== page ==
I'm implementing a narrow and limited scripting DSL using python and I'd like to be able to functionally do the equivalent of the following:
import numpy as np a = np.arange(10) a[ a > 5 ] += 42 => array([ 0, 1, 2, 3, 4, 5, 48, 49, 50, 51])
The above code works as one would expect. If I start expanding the above code, I get the following first layer of internals:
Which also works as expected. However, I'm unable to find the indexer method that would allow me to operate the __iadd__ on the array itself instead of a copy of the array. As such, not unexpectedly, the following code doesn't do what I want:
import numpy as np a = np.arange(10) a.__getitem__(a>5).__iadd__(42) => array([0, 1, 2, 3, 4, 5, 6, 7, 8, 9])
Only if I do:
do I seem to get the behaviour I'm looking for, but at this point this is no longer a proper in-place assignment operator at all and more importantly, I'm indexing twice (once for the read and once for the write).
Numpy's index page seems to imply that advanced indexing (i.e. indexing where the subscript list is an ndarray) always returns a copy. Does this actually mean
a[a>5].__iadd__(42) is in fact always implemented using the fallback method? Is there something I'm missing or is this simply never possible, or at least not possible withouth interpreter magic?
So as per @donkopotamus' answer, the data model does not allow us to do this in one shot. This answers the question.
numpy being a vectorized library, the indexing absolutely can't afford to be non-vectorized and executed multiple times.
Here's a "proof":
import cython import numpy as np @cython.locals(arr="float[:]", mask="bint[:]", val=float, i=int) @cython.boundscheck(False) def func(arr,mask,val): for i in range(len(mask)): if mask[i]: arr[i] += val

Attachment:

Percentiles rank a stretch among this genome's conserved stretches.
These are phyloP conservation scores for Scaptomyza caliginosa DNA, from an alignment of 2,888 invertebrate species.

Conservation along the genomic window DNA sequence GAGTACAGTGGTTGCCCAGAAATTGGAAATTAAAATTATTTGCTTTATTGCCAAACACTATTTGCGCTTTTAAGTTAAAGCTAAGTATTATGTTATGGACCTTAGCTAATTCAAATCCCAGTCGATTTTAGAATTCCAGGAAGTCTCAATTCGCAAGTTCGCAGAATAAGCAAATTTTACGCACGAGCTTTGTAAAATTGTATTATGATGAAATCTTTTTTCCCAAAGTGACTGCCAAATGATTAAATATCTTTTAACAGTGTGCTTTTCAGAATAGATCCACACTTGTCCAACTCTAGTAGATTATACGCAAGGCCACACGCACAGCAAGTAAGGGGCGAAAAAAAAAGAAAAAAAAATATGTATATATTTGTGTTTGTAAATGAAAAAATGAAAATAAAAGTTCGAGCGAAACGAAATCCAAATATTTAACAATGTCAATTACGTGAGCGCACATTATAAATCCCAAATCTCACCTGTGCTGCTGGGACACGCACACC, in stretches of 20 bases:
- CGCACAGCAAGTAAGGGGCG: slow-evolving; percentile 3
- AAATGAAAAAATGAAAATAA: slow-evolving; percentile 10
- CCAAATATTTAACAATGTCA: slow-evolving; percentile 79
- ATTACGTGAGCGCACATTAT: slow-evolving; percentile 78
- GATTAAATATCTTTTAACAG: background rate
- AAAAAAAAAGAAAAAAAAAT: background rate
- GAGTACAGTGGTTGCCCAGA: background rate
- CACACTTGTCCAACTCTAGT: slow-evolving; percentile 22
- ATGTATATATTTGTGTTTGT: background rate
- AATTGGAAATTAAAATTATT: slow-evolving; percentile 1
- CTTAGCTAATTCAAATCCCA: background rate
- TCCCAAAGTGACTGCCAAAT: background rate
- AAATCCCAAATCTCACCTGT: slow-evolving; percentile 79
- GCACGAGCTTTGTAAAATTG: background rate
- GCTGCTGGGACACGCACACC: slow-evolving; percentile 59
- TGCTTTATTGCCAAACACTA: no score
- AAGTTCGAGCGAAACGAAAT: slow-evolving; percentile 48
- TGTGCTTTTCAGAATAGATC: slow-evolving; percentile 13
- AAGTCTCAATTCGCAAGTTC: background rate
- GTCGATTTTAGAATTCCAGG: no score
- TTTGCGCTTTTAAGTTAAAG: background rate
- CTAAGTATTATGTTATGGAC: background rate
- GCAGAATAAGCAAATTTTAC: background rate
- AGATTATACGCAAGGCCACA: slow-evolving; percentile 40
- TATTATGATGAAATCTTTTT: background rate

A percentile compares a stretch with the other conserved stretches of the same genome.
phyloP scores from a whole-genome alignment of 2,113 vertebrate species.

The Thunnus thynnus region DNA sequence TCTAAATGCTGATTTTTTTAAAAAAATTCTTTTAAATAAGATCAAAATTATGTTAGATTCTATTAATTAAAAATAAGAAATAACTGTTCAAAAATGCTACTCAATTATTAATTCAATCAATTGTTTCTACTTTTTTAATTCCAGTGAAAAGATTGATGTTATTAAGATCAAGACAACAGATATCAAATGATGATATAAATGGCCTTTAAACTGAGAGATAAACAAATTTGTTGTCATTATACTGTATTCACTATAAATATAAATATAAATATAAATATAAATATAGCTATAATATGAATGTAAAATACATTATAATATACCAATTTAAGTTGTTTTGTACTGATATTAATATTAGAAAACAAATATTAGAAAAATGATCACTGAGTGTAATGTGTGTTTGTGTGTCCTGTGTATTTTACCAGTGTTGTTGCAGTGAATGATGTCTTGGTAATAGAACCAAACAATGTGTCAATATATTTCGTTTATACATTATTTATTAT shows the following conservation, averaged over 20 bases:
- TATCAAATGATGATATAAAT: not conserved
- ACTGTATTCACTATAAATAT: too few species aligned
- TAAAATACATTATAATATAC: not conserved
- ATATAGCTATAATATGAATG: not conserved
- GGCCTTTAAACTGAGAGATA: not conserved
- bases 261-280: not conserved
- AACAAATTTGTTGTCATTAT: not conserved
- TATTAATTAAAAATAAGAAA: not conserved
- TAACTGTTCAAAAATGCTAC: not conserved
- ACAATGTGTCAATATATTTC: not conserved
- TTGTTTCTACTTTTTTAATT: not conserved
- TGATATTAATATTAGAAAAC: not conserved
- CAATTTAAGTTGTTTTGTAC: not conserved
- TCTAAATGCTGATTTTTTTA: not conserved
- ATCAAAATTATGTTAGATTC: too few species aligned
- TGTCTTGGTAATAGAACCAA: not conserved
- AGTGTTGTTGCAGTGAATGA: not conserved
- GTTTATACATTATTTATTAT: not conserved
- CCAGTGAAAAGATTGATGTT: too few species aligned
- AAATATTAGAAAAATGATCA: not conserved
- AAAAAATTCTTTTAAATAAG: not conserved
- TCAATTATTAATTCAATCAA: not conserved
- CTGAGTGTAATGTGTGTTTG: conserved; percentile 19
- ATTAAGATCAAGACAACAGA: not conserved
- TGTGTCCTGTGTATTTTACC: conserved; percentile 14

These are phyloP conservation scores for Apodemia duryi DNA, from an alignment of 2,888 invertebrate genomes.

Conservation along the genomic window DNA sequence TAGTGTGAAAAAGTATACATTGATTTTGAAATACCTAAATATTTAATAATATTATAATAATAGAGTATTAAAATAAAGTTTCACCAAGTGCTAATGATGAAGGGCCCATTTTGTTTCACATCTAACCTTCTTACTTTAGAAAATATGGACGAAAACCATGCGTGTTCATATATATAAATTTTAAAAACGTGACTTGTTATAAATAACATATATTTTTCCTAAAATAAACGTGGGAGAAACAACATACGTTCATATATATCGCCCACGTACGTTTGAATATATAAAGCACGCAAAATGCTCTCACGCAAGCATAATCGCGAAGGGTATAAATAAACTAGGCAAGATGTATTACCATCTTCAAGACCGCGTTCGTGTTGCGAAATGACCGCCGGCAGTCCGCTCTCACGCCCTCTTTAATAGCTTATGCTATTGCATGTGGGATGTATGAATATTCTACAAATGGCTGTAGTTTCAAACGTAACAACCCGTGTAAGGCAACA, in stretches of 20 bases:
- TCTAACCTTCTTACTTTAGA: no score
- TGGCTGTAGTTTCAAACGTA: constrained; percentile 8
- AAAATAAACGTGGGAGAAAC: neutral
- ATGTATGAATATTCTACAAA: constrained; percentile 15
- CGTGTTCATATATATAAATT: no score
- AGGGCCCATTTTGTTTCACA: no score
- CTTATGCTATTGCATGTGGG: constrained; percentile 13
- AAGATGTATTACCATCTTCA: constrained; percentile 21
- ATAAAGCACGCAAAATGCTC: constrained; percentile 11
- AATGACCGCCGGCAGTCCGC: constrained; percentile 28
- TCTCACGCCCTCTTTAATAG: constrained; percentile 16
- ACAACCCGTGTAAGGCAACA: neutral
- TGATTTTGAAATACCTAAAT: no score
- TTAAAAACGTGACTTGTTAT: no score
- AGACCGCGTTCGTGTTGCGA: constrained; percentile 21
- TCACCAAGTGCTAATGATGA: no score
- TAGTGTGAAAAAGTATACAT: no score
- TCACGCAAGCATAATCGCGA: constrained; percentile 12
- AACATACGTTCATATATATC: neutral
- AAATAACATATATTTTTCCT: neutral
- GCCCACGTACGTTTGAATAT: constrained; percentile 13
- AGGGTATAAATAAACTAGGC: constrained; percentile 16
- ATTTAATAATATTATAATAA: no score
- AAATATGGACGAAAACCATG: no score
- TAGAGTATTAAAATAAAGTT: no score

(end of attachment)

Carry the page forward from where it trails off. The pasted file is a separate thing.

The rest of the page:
This code, when compiled and timed, is slower than numpy in place:
a = np.arange(1e6) %%timeit a[a%3==0] += 42 => 40.5 ms ± 376 µs per loop (mean ± std. dev. of 7 runs, 10 loops each) a = np.arange(1e6) %%timeit func(a, (a%3==0), 42) => 116 ms ± 2.76 ms per loop (mean ± std. dev. of 7 runs, 1 loop each)
So the REPL interpreted statement is running faster than a 3 line cython function which pretty much rips through a memory view as fast as the CPU would allow it.
At this stage, none of it is making any sense anymore. I know numpy is hand crafted to optimize vectorization operations but I'm not understanding how it integrates with the python interpreter in a way that makes sense. Is it caching the BINARY_SUBSCR/STORE_SUBSCR pair?
@donkopotamus please note that while the indexing operation isn't computed twice, in the python code it is interpreted twice in the sense that a mask is performed on the read, and then an entire second scan and mask is performed on the write. In the cython code above, that operation occurs only once for read and write).
Any insight is appreciated.